Before the coronavirus collapse, bus operators were being asked to electrify buses (which comes with significant inherent challenges) and drive toward zero emissions vehicles of all forms. With operational expense recovery uncertain and capital funding at risk, transit could potentially face its demise. Yet at the same time, the value of mobility resiliency couldn’t be more salient, and the central role that electric buses (and trucks for that matter) will play in cleaner air couldn’t be more important for health equality.


Alternative Modes and Mental Models

Let us consider what this incredibly distilled version of transit bus adaptations during the time of coronavirus can tell us.

First, flexible routes in addition to fixed routes are possible; and more importantly transit agencies are able to pivot. They need modern information technology toolsets and expansive data aggregation if we want our public agencies to be highly responsive to social needs. This includes state-of-the-art data science, artificial intelligence, and higher-level skillsets. Stimulus funding should take this into account in consideration of “building back better.”

Transit has been limited to thinking in a timetable construct and a coverage area requirement. For trains this makes sense, for buses it doesn’t. How can we expand the key performance indicator of ridership into trips served? If we shift our mindset to thinking in trips, origin to destination, we have the opportunity to expand our multimodal mental model to be one rooted in data.

Novel anonymized people movement data is available, and anonymized data aggregators, mobility-as-a-service providers (i.e., transportation network companies), and micro-mobility vendors should all be included when considering bus system redesigns. They’re urgently needed in crisis situations, and whether that’s within incident command or back-office planning we’re remiss to design a transit system that only considers partial trips. In fact, why not expand the funding aperture and mission of transit agencies to include all trip modes—the single caveat being shared rides?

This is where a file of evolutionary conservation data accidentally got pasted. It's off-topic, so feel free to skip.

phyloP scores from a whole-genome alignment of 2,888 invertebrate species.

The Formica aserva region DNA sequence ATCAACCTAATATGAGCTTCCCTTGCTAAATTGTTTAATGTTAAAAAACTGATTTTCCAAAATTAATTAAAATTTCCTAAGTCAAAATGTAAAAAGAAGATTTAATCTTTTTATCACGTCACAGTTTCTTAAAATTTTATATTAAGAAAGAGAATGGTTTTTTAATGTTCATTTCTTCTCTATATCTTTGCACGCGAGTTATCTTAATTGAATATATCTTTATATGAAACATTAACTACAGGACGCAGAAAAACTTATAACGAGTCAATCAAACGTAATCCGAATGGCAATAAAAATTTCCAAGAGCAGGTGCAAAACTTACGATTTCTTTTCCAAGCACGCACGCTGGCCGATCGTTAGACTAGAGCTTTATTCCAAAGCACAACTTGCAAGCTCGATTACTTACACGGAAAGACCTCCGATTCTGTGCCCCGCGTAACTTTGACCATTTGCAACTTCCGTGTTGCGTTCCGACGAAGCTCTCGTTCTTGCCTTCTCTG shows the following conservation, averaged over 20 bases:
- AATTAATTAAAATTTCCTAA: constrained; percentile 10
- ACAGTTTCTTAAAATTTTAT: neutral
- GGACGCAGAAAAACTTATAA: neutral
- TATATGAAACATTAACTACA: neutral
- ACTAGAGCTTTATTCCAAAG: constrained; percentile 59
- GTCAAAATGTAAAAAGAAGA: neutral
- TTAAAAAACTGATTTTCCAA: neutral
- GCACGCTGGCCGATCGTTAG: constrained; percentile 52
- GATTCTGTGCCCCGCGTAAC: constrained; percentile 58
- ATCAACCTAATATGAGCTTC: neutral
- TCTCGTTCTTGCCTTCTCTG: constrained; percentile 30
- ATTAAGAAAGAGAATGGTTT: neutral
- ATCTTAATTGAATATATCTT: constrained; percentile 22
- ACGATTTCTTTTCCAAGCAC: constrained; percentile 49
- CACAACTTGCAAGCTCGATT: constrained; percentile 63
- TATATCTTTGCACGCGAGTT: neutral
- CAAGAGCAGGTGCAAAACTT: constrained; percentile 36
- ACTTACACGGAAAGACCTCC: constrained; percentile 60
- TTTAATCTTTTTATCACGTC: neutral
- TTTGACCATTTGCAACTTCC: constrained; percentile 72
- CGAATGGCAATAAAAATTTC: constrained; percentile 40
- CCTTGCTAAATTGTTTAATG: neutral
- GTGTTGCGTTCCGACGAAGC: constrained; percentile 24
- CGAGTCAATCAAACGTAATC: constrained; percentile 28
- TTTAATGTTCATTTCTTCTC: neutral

Second, battery-electric and zero-emissions technologies should not supersede the simplicity of prioritized bus lanes. We need a return to systems thinking when moving forward with a common goal of cleaner air and climate emissions. A notable divide exists between the priorities of the transit and environmental advocacy groups. While many environmental organizations have advocated for the swift, wholesale electrification of buses, transit advocates have largely focused on measures to improve operational efficiency, such as bus priority lanes like the ones recently implemented in New York City and San Francisco.

There has been a long-standing principle in the energy efficiency and environmental arenas: efficiency first, then renewables. The same can be said of the transportation system, which evolved to accommodate single-occupancy vehicles (SOVs) through an ever-expanding network of roads and highways. Most city street networks operate with a hierarchy that prioritizes SOVs and treats alternative modes as an afterthought. Consequently, a bus carrying 40-plus passengers during peak hours must contend with streets clogged with solo drivers, despite the clear equity and efficiency benefits it provides.

Upending the SOV-oriented hierarchy should be a priority in decarbonizing transportation. Dedicated rights of way decrease travel times for buses and shared rides of any form, which in turn increases ridership. During this time of reduced traffic volume, we have an opportunity to reclaim lanes for buses—quiet and clean electric buses—and provide a commuting alternative that is preferable to the personal vehicle. This, in turn, builds a justification for increasing the number of buses operating on a given route, which may be required to enable safe distancing among passengers in the near term.


The Merging of Climate, Health, and Equity Goals

One silver lining of the shared experience the world is going through together is seeing what one’s community is like with clean air and clear skies. Nature seems to have returned in many cities we didn’t even realize the animals had left. We’ve also rediscovered how much we appreciate low noise environments. Like banning smoking from restaurants, we may yet emerge with a collective interest to seek cleaner air and even car-free streets in strategic locales.

Clean mobility serves not only a climate goal, but also health, equity, and urban quality objectives. This crisis is showing us that these issues, which previously have been treated separately, are inextricably connected. One would be hard pressed to find a more relevant industry for an integrative approach to these problems than public transportation.